Corrente

If you have "no place to go," come here!

Plantidote of the Day 2011-05-04

twig's picture

roses

Just because they're really, really beautiful and you can never have too many roses. So until the neighbor with the great garden tells me to get lost, we're in luck!

I'm not sure what variety these are. The flowers are about 5" or 6" in diameter and have had the scent bred out -- :-( -- but they're still awesome. They remind me of the Flemish flower paintings, which is a very nice thing to be reminded of.

*******************************
Readers, please send twig (twig4now@gmail.com) images and stories for the ongoing Plantidote of the Day series. In exchange, you'll win undying fame in the form of a hat tip! Plants growing in your garden, your house, or neighbor's yard, plants from the forest or farmers' market, plants you preserved, plants you prepared (wine; cider; tea; dried beans), plants you harvested (grains; chanterelles), plants you picked (flowers), plants you dried (herbs), plants you covet or hope to grow someday. Herbal remedies, propagation tips, new varieties, etc.. And if you can, include some solid detail about the plant, too -- a story, the genus and species, or where you got the seeds, or the recipe, or your grandmother gave it to you. Or challenge us with a "Name That Plant" mystery entry ... And please feel free to add corrections and additional information in the comments.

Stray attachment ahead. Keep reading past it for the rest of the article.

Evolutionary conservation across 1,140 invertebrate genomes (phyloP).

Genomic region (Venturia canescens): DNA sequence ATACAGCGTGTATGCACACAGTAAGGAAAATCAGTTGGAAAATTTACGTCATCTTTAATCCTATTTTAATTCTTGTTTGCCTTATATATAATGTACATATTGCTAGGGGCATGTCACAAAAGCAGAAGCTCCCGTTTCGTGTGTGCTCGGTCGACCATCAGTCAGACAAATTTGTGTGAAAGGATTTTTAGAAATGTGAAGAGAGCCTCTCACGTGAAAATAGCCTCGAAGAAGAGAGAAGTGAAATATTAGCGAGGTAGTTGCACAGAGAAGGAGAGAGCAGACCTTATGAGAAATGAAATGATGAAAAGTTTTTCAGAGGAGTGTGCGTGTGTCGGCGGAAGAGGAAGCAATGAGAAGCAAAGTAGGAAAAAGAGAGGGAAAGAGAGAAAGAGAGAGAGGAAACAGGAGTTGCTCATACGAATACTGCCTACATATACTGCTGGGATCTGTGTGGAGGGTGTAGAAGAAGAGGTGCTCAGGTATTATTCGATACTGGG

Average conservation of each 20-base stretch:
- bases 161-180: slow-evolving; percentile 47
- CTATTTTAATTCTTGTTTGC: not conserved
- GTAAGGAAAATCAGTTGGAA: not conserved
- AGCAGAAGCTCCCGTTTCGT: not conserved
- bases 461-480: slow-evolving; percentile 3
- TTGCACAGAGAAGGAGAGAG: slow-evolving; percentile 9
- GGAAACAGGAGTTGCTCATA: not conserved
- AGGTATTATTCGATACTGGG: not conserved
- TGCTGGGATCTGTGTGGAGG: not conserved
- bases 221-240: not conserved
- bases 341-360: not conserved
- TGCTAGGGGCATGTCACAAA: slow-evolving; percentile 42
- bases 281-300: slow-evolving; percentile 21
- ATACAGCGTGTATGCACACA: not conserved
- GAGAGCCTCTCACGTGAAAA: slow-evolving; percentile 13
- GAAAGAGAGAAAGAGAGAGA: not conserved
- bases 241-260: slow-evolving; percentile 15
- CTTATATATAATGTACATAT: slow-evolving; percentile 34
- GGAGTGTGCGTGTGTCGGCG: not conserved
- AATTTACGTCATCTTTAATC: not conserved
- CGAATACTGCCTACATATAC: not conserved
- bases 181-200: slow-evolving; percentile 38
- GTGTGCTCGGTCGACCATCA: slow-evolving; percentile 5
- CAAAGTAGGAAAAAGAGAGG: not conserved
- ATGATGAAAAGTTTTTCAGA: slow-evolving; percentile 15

PLANTIDOTE GROUP FORMING: Want to help gather images and take Plantidote of the Day to the next level? Of course you do! Join us by clicking the Join Groups menu item to sign up or email me at the address above!

Click on the image to see a larger version. Click here to see the entire series.

0
No votes yet

Comments

Submitted by lambert on

I'm old-fashioned that way...

Submitted by Elliott Lake on

and while it is undeniably pretty, I prefer antiques (Damasks and Gallicas for this Z4 garden) and species roses. Since I no longer work in someone else's nursery, I've devoted the 'identifying tea roses' corner of my memory to other things.

A great book on roses is Peter Beales' Roses...gorgeous pics, descriptions, history, charts of colors and scents... you'll feel like gnawing on the corners of the book.

By the way, here's a phenomenology tidbit for rosarians; in the north, the dandelions go to seed when the first roses flower. In my garden that's Rosa primula, the incense rose... should be in about two weeks if the snow stays gone.

twig's picture
Submitted by twig on

for passing that along. What a great Mother's Day gift it would make. Maybe if I hint loudly enough ...

By the way, there are some more roses coming next week that you may like. One's a shrub rose growing wild here -- different and interesting!